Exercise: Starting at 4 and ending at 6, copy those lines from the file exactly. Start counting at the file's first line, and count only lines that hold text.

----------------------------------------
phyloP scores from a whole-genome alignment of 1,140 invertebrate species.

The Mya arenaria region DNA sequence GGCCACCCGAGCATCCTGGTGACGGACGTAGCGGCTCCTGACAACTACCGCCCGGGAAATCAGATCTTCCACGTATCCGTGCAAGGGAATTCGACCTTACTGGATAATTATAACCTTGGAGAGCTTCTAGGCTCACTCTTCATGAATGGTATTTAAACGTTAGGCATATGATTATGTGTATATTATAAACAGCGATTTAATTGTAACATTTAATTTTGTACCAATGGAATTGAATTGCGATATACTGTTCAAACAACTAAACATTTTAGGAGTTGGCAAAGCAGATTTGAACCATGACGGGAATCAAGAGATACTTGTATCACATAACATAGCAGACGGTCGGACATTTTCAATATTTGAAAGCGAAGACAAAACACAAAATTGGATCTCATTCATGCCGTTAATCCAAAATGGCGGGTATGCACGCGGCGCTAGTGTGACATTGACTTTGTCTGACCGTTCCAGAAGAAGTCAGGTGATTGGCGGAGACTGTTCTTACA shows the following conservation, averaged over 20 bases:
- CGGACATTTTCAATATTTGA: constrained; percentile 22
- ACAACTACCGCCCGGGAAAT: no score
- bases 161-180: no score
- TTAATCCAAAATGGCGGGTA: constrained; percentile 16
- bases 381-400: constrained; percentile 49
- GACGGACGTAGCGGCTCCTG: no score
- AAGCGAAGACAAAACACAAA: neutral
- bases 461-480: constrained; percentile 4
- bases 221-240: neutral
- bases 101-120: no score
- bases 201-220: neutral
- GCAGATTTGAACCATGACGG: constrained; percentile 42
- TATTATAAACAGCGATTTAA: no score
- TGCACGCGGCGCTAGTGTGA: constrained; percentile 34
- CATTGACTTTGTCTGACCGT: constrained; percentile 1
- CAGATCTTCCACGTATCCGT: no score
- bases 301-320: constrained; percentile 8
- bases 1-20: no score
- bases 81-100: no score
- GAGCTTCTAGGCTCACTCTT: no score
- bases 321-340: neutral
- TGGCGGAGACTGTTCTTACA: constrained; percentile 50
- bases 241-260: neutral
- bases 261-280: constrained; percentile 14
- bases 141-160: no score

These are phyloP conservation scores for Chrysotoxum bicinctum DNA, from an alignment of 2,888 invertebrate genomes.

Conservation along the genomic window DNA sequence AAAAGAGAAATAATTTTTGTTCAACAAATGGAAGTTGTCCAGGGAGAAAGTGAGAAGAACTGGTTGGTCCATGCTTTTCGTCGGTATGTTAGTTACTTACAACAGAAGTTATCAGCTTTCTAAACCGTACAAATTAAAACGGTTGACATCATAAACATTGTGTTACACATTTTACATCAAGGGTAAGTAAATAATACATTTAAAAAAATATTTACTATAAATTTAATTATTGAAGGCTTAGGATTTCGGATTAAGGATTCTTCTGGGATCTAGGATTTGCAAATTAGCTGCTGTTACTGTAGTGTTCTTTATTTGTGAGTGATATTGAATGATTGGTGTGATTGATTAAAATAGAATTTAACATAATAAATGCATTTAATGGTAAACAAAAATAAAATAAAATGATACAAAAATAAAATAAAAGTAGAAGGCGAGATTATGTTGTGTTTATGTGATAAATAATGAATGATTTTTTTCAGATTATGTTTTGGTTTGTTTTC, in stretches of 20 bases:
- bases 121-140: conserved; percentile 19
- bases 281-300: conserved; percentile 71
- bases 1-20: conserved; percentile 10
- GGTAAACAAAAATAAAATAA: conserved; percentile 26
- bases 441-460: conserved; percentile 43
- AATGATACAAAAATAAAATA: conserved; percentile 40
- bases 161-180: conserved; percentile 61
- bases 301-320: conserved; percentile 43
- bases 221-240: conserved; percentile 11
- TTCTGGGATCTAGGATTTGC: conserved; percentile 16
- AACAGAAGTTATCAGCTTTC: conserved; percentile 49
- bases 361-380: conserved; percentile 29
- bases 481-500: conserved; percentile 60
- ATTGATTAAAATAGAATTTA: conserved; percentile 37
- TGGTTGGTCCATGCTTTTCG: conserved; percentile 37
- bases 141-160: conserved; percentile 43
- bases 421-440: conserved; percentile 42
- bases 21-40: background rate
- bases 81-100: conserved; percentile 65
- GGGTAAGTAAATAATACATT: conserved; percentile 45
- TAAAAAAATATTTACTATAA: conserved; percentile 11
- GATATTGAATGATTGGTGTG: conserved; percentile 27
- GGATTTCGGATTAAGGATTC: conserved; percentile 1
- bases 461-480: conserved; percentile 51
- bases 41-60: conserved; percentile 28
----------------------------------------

- ACAACTACCGCCCGGGAAAT: no score
- bases 161-180: no score
- TTAATCCAAAATGGCGGGTA: constrained; percentile 16